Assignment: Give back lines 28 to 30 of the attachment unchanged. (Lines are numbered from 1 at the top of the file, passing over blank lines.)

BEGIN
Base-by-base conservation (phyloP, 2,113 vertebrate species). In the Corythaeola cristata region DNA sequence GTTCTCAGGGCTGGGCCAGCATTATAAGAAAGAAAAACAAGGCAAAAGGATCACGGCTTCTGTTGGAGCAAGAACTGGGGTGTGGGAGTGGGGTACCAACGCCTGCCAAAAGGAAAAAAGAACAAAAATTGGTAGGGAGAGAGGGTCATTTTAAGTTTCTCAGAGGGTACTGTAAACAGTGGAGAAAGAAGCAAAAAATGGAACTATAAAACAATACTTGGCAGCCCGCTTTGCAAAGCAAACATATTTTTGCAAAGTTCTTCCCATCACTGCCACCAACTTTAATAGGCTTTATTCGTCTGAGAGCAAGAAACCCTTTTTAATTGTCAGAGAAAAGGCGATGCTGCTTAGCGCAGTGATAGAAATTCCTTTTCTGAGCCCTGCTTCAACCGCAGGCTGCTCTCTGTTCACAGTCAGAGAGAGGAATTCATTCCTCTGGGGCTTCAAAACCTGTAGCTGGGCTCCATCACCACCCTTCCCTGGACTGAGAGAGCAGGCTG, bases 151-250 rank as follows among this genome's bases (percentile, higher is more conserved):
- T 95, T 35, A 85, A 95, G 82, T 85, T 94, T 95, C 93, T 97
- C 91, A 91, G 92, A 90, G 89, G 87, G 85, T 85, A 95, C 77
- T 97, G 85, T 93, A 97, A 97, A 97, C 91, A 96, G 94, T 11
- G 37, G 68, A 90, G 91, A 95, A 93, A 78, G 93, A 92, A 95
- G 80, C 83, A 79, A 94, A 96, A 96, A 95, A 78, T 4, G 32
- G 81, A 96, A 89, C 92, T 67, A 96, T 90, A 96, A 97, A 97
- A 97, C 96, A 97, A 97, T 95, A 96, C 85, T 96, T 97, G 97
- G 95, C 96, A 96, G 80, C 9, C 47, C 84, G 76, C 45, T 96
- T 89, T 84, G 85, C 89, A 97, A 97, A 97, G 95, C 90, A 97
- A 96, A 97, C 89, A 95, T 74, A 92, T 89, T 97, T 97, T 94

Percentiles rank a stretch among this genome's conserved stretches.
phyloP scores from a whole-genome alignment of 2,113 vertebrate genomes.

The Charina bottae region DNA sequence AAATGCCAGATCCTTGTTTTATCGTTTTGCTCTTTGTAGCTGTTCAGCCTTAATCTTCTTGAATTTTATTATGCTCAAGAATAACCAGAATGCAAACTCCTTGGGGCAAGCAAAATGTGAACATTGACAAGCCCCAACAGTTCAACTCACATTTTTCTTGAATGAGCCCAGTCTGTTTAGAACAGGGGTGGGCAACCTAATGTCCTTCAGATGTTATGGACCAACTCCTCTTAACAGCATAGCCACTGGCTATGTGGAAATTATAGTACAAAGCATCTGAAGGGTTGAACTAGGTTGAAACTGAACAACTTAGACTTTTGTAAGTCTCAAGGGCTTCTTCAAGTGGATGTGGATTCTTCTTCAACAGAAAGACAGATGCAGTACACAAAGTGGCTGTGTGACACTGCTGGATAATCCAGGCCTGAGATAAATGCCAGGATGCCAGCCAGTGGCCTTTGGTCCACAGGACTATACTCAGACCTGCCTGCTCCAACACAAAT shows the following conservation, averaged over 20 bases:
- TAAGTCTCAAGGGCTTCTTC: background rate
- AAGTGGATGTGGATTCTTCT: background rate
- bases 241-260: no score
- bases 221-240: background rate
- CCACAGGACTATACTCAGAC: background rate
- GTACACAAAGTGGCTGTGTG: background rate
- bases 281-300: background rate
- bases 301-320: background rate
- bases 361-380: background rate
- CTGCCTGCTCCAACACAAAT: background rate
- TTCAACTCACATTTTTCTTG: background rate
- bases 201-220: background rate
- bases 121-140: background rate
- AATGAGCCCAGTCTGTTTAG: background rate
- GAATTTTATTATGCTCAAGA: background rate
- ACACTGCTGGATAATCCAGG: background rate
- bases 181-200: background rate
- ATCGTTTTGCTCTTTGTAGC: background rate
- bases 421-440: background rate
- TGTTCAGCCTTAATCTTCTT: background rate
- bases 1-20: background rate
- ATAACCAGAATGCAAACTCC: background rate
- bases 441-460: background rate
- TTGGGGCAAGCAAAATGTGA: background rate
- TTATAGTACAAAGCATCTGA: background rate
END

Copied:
- AATGAGCCCAGTCTGTTTAG: background rate
- GAATTTTATTATGCTCAAGA: background rate
- ACACTGCTGGATAATCCAGG: background rate